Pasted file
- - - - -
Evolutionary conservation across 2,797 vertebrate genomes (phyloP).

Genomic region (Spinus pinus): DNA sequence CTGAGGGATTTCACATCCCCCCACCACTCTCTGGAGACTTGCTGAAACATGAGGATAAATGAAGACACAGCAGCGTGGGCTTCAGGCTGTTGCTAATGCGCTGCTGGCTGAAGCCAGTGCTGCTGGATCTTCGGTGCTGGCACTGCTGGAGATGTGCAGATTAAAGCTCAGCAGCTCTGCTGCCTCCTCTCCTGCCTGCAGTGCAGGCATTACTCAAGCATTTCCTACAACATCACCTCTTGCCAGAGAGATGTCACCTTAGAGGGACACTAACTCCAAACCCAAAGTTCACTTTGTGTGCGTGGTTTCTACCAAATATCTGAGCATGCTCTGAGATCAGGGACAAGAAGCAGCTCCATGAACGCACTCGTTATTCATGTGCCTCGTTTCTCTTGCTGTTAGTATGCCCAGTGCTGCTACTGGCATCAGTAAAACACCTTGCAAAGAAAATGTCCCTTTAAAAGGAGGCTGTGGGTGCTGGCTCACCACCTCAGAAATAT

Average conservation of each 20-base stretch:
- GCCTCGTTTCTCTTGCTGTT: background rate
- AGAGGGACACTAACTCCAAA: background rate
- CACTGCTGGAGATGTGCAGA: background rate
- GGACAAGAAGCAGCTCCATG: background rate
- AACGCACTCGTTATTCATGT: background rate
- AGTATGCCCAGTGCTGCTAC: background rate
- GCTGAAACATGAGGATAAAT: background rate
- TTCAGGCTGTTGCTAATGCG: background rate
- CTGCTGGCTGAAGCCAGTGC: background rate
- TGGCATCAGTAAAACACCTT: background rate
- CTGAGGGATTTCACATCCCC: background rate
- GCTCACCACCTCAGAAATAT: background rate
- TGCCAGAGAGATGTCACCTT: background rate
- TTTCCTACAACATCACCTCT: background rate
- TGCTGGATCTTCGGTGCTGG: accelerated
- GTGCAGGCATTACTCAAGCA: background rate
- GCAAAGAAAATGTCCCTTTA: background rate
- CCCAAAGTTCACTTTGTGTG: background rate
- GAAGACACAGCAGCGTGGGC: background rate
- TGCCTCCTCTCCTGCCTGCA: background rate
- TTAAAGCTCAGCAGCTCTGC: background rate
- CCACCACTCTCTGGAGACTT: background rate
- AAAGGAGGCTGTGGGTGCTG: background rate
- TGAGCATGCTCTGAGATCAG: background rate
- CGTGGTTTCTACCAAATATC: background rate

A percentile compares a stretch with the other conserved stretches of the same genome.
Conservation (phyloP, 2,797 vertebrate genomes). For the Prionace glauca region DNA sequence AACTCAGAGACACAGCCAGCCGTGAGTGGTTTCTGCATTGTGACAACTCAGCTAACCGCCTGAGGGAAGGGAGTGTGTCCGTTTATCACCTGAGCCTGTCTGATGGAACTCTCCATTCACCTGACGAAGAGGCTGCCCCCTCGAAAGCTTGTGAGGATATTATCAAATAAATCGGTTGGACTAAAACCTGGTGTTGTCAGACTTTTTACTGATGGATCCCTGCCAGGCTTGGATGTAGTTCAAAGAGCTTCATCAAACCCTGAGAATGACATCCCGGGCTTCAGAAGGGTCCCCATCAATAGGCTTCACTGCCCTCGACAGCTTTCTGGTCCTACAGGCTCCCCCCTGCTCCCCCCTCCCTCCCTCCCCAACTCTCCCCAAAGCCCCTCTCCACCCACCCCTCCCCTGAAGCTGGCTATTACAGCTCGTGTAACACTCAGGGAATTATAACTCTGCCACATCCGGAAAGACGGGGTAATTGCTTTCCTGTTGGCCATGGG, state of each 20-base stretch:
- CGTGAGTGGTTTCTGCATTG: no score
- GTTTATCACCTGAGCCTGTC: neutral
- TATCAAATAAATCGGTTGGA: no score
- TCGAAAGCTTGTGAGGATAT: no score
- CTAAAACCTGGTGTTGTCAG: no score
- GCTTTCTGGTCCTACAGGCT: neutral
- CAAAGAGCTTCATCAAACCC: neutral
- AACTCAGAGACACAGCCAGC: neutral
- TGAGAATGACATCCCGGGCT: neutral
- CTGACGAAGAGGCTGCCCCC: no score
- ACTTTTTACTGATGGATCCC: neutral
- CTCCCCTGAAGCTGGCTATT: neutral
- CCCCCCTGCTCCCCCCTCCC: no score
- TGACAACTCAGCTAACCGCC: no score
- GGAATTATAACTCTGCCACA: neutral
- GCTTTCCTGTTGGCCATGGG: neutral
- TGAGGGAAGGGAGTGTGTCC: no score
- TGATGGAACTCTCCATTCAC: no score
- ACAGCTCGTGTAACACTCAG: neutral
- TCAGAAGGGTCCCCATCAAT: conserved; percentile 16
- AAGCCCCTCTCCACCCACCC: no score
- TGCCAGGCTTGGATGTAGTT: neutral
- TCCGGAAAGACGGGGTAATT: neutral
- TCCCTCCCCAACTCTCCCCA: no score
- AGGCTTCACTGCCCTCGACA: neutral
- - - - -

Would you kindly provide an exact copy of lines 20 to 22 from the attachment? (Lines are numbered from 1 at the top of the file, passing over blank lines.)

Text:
- GCAAAGAAAATGTCCCTTTA: background rate
- CCCAAAGTTCACTTTGTGTG: background rate
- GAAGACACAGCAGCGTGGGC: background rate